From your quarters, you'll be able to search for battles and take contracts. There will be computer-generated contracts to get the ball rolling, but CCP is hoping that mercenary clans in Dust will form a symbiotic relationship with the corporations in EVE, thereby generating a consistent -- and more enticing -- chain of supply and demand across both games. This will also help generate story, as you could end up joining a clan of mercs that gets employed by an EVE player seeking to unseat a mega-corporation, which is run by another EVE player. It's organic design and risky, but man is it cool when it pays off.
Prior to battle, you'll enter a sort of pre-game lobby. But Dust 514 is all about plugging into the EVE universe, meaning this isn't just a chat room. You'll see a holographic map of the battlefield, as well as your teammates walking around as their avatars. Out the giant viewing window you'll also see the planet you're about to strike. It's a truly immersive experience that breaks down the fourth wall, and for that, I couldn't be happier.
Once on the ground, you'll have to choose a spawn point and loadout. A 3D overview map provides a glance of the battlefield, which is rendered using the Unreal Engine. From there, you have the typical mini-map, availability to chat with teammates, and HUD showing shields, ammo, and where your buddies are. Though they're not terribly original in design (no Resistance-style tracing bullets or deployable shields) each of the guns I tried nonetheless felt good to hold in my hands.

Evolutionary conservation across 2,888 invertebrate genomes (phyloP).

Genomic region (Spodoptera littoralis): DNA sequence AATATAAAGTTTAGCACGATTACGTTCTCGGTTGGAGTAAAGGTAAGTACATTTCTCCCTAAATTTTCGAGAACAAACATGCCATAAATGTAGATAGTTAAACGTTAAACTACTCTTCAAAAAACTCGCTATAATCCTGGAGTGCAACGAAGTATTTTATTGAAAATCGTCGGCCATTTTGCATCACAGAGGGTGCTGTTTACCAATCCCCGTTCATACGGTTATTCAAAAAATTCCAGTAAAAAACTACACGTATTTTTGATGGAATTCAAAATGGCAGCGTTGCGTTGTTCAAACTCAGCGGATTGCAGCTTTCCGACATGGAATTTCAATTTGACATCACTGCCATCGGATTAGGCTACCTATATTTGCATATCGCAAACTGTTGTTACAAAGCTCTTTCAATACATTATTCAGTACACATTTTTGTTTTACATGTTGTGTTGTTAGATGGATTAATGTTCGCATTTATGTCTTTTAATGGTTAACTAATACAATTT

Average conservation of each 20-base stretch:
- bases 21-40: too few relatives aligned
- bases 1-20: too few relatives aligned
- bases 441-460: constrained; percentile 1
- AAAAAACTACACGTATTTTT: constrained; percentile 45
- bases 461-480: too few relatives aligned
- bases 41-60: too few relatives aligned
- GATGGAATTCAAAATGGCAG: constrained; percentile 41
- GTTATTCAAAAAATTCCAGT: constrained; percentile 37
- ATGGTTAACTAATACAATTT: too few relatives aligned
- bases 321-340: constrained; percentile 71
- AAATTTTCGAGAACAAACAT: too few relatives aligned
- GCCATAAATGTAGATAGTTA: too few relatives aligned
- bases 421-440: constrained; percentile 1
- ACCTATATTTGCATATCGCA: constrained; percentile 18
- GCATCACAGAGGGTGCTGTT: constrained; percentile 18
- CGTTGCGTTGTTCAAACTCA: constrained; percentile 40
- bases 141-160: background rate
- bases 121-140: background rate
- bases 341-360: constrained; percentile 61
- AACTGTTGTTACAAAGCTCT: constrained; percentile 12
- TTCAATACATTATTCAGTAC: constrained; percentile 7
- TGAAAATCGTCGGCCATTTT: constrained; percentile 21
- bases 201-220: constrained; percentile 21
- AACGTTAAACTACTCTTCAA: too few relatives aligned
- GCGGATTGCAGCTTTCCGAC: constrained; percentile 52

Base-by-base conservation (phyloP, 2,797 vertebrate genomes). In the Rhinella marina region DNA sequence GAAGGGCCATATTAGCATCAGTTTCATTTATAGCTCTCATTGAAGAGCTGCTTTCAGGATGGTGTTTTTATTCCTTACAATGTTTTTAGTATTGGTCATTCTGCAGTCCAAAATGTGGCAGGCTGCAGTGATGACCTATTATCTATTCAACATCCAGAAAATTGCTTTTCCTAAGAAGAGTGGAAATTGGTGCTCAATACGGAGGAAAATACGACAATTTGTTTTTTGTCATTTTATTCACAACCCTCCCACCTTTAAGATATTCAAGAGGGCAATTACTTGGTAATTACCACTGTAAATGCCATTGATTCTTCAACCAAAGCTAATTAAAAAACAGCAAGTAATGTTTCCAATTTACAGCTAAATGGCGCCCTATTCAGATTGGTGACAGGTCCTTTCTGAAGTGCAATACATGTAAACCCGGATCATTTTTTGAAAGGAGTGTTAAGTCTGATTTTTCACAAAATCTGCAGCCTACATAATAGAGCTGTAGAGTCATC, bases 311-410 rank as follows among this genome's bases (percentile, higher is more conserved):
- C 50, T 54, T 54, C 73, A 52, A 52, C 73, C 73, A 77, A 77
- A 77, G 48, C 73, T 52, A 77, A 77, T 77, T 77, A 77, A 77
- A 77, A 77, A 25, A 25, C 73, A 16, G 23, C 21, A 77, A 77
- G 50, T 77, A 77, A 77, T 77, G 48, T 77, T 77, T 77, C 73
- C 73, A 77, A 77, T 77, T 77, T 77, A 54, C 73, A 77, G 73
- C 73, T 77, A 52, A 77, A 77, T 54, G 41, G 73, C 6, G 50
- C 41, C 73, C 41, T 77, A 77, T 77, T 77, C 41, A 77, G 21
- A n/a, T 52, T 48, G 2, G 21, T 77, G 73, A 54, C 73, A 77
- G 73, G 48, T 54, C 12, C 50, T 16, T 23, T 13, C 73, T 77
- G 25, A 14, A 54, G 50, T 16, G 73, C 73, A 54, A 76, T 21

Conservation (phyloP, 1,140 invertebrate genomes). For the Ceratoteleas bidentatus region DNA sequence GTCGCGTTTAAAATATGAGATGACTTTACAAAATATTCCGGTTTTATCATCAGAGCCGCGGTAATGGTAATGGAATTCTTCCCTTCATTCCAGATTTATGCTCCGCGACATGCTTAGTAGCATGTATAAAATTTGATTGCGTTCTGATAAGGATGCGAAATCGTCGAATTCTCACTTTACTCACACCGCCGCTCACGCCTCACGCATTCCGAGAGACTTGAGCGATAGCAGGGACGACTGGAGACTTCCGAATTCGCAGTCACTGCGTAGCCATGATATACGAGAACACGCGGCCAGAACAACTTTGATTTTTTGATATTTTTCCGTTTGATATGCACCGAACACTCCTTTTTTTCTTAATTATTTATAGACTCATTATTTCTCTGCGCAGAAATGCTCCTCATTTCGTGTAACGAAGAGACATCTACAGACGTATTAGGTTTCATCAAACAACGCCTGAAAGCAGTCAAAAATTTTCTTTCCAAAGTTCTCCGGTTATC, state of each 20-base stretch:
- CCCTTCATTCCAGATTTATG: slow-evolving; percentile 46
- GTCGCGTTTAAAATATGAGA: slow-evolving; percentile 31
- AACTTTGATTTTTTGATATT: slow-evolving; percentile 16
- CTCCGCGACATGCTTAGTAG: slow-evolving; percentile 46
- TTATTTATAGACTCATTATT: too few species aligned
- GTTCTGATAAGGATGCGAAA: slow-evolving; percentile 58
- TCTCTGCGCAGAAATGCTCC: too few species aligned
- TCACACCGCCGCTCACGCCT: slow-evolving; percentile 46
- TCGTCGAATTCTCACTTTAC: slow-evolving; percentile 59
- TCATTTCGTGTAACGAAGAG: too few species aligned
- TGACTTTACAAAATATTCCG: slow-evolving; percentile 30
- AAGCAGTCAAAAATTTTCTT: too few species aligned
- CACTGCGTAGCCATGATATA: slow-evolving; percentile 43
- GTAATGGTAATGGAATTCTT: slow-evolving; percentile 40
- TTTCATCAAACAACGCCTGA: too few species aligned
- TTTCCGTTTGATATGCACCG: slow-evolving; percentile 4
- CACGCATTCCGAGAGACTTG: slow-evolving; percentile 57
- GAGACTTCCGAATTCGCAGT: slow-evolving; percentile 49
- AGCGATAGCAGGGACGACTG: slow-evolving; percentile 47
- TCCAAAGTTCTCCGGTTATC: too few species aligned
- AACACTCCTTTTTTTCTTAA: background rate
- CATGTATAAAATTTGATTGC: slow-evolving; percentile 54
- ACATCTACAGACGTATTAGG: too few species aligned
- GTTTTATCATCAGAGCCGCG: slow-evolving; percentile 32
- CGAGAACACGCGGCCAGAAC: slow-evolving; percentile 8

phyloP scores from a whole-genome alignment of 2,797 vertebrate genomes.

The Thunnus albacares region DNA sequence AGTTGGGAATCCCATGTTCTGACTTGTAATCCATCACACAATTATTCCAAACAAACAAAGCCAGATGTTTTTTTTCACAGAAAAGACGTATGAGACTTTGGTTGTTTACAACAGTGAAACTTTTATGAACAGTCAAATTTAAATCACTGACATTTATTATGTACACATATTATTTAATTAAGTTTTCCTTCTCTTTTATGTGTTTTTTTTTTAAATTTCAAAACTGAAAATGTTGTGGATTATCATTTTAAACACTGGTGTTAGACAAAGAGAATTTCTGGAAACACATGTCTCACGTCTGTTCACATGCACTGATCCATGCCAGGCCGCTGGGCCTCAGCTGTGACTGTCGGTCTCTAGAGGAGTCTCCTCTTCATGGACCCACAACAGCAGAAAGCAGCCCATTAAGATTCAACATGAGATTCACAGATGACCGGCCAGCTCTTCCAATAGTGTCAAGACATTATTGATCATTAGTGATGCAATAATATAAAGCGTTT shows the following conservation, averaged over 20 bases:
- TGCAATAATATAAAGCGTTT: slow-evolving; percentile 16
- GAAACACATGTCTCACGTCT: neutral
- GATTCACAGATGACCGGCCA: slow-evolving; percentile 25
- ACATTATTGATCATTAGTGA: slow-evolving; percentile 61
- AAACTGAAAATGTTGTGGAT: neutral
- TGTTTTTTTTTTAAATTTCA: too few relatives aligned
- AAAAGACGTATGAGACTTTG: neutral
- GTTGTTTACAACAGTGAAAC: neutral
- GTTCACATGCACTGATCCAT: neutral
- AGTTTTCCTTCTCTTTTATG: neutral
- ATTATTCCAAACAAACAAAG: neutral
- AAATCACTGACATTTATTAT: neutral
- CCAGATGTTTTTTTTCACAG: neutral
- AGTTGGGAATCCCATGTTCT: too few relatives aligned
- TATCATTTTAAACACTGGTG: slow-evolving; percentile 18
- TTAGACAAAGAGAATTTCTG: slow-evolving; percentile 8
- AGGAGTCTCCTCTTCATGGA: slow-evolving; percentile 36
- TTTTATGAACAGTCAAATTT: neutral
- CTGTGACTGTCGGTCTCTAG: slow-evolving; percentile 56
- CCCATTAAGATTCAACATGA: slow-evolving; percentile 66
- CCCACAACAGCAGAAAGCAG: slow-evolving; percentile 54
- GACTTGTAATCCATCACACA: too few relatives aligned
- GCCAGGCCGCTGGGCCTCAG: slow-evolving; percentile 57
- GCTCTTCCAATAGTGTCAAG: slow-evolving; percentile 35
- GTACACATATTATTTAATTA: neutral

Every player also has access to request resources such as a dropship, tank and gun-mounted Warthog-style vehicle, which are sent to a queue and then placed on the battlefield. CCP was very adamant about explaining that things don't just materialize or come from nowhere in the EVE universe.
These are real resources you can lose or run out of, and that need to be transported to the fight. Vehicle combat could use a little tweaking, in my opinion. The damage indicators pop up if you should so much as go over a pothole, and the crosshairs seem to be a bit too close. There was also virtually no splash damage from the tank's massive cannon, which seemed off to me.
Infantry combat is much more balanced at the moment, though it lacks the visual punch that games like Halo: Reach deliver. As a small gripe, there are very few visual indicators that you've hit an enemy or done damage to them. Enemy bodies don't seem to reel back at all from bullets, and when shields are up, there is only a tiny blue net that appears when struck. Since so much of the armor color schemes are black, silver, and blue, this can be hard to notice. Shields also give no indication of when they're down; you just have to look at the enemy's health bar and analyze.
Still, these gripes are minor, and I believe they'll be addressed by Dust 514's release. Graphics are often the last thing to be updated in a game, and these effects could simply be placeholder.
Overall, I had a lot of fun with Dust. It's a huge universe, one that deserves to be explored. And with the integration of Dust 514 and EVE Online, CCP has something truly magical and spectacular. When you've let yourself soak it all in and just sort of experience the universe as a living, breathing thing and not a series of code, you get a warm, fuzzy feeling you can't really get anywhere else. Dust 514 may not have been on your radar before, but it is absolutely a must-watch game of 2012. Look for it on shelves in the summer.